I knew I saw something peeking out of her bodice when I saw her sale listing.... ah but its really wedged in there....so we will come back to this later!
Dolly is fully dressed as a Ladye would have been in the time, so we must carefully remove each layer of her ensemble, to finally reach her bare legs. I have taken off already her caplet/fichu/pelerine and collar, and have turned her on her tummy with toes only extending out past the edge of the counter. One of her legs is fully detached, the other partially, as she is leaking bits from both pantaloon legs. Under her quaint pink print gown, she wears an absolutely marvelous robins egg blue polished cotton petticoat! Her gown is in two pieces, with bodice and skirting separate. Rarely have I seen a period gown of human type that is separate in this era~ but given dolly's milliners type rigid hard stuffed kid body, one would not be able to get the gown on her if it was once piece. Milliner's type bodies are one piece, meaning no joints at the arms or legs, hips or knees or elbows~ they cannot sit poor dears....they stand tall and proud their entire lives.
The back of the skirting was pin'd closed, so pin was removed and skirting carefully shimmied off. I am careful to not just pull out her legs from the pantaloons, as I do not know the extent of the damage, and am trying to keep as much wood fill in place as I can. Her petticoat is just marvelous! marvelous marvelous! It has a single hammered hook and eye closure at the waist. The fabric is pleated to a narrow twill tape waistband.
The cloth is not only polished, but heavily sized and very rigid~ off of dollye it retains her waist shape fully without collapsing.
When wiggled, it has a very distinct sound....Im trying to place it exactly but cant a the moment....it sounds like heavy paper rustling...or if one has a heavy linen sheet out on the dry line, and the wind blows and snaps it back and forth~ that sound.
Hook and eye are hammered flat
Quite a short back opening, I really had to shimmiy this back and forth ever so careful to get it over her behind/hips.
This is inside the waist, looking down at the front , waistband is at the very bottom of the picture.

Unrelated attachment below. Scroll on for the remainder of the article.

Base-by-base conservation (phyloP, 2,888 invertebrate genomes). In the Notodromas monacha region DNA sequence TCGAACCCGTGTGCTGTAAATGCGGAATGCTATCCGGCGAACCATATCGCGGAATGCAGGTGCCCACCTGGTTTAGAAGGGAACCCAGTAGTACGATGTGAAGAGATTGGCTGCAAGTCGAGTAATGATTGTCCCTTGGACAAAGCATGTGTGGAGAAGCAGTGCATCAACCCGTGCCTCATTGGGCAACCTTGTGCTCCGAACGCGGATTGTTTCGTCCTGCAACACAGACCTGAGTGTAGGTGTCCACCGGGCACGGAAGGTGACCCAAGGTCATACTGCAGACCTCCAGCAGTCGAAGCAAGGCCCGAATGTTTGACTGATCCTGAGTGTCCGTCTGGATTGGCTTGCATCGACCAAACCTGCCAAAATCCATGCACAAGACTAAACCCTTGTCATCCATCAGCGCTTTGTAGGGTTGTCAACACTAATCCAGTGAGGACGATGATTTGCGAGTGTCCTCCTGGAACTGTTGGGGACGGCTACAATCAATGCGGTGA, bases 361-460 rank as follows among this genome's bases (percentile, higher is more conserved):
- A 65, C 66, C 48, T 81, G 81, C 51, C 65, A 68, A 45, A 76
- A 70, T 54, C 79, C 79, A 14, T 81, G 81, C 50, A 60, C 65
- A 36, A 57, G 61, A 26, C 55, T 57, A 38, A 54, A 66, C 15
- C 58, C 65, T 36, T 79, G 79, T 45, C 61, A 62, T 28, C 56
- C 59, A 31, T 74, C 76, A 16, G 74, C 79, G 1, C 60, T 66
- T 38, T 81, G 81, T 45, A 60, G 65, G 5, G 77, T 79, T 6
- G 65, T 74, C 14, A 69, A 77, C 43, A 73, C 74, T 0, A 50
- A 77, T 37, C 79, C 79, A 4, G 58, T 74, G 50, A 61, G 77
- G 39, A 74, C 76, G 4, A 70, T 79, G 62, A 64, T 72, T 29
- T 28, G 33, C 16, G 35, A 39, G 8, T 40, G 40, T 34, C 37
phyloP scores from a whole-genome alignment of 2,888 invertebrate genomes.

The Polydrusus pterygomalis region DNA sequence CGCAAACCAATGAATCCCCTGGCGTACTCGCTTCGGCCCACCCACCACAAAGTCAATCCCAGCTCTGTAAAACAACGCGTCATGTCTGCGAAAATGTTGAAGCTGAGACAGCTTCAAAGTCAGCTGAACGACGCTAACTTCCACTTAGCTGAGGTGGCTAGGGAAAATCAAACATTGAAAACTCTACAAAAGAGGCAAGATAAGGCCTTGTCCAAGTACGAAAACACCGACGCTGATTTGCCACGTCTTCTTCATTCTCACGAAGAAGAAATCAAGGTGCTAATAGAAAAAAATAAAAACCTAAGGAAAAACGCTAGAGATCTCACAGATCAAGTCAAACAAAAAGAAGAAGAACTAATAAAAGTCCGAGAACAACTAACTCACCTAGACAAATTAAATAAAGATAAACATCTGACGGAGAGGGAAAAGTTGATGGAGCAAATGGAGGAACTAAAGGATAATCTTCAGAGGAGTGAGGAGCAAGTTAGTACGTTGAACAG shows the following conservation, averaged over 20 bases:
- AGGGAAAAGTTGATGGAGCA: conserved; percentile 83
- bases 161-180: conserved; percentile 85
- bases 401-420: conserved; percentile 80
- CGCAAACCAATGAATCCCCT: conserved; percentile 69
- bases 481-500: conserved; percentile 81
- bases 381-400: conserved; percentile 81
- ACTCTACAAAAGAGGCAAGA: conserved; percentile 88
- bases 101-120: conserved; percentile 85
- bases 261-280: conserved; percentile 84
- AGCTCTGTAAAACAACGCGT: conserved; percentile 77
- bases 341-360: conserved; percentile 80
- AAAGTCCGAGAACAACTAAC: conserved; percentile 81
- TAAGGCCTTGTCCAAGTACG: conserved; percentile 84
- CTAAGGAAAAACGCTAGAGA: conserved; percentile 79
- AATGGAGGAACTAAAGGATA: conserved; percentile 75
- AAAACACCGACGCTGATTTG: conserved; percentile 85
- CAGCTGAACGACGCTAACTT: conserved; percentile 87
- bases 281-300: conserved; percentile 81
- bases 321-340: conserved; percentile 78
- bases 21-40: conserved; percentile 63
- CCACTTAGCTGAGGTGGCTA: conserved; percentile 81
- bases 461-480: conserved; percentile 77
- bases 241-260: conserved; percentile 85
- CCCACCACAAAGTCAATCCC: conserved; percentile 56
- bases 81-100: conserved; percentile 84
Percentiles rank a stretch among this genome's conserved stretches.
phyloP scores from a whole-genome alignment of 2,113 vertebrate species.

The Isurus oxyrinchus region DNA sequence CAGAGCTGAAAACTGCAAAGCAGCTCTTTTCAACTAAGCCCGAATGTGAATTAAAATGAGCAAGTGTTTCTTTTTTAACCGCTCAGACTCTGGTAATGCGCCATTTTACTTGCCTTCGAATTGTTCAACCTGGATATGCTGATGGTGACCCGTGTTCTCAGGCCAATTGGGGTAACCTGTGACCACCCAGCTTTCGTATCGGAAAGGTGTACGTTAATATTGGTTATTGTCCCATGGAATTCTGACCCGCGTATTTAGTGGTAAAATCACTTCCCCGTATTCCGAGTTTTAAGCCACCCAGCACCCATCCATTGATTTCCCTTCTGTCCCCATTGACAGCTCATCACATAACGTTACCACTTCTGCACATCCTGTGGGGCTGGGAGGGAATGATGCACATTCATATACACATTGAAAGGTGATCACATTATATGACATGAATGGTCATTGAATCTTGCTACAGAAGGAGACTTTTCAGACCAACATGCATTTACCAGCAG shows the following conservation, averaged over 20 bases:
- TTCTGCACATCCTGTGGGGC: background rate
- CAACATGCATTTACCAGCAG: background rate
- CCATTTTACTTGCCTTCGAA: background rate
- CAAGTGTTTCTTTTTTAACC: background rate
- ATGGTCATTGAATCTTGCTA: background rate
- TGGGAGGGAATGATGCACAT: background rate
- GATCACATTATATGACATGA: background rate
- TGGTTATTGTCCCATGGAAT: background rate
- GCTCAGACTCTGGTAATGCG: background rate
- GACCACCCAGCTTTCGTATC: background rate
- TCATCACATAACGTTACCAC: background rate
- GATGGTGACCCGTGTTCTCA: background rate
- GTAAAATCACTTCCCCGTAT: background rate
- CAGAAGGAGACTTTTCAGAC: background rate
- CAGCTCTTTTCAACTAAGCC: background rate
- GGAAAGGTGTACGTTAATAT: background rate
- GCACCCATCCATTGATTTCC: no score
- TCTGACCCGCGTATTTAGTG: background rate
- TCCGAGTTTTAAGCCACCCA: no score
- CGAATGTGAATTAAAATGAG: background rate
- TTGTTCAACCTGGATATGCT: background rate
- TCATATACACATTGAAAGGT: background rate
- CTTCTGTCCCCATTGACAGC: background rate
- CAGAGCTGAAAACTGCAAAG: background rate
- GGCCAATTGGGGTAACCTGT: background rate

This weeks Museum Monday lucky number is 893! This little hanky came in the same lot as 902 that we covered a few Mondays ago~ its utterly charming and has been cut down from a larger kerchief and seamed on two sides.
Inked in the upper corner is 'A Pott' over a 12, the number 12 not necessarily denoting a year date, but more likely a laundry marking, telling us it was 12th in the owners stash of hankies!
If you enjoy Museum Mondays, please choose a number between 1-950 and post in the comment section~ Ill add it to the jar and pick one randomly for next week's post!
This new Ladye has found her way here to her new forever home. She is huge~ 26" tall, and all original on her kid milliner's model body, and I just couldn't be more excited to share her with you all~
Upon her arrival, as the tea was brewing for our long awaited chat, as she stepped out of her traveling carton.... oh no! What is this I see gently sifting down from her skirts? Poor girl is a trail of wood chips leaking from her detached legs! So instead of a single hello greeting, she has agreed to let you all follow along as we carefully remove her many layers to repair her legs~ a common problem with this early type of body. So check back often for a very special journey to meet this Grande Ladye~
1850-5 Embroidered Black velvet Mantilla, 31.1998.15
If you were a fashionable young ladye in the mid 19th century, to keep up with all the latest fashions, there was no greater an anticipated arrival...well, other than ones beau, than the latest edition of Godey's Lady's Magazine. Of coarse there were others....World of Fashion, Sartain's, Petersons, Akermann's Repository ...but Godey's was the most popular and widespread fashion publication here in the US. It came out monthly, and along with stories there were recipes, music, current events, ideas for household amusements, embroidery and craft patterns....and at the very back, before the advertisements, usually 2 hand colored fashion plates and several pages of engravings of the latest styles. They were highly coveted by those that were fortunate to subscribe. Ladies would save them up and take to the book binder to have bound into book volumes. Above is the latest style of mantilla 'The Andalusia" , which bears close resemblance to this weeks Museum Monday lucky number 31!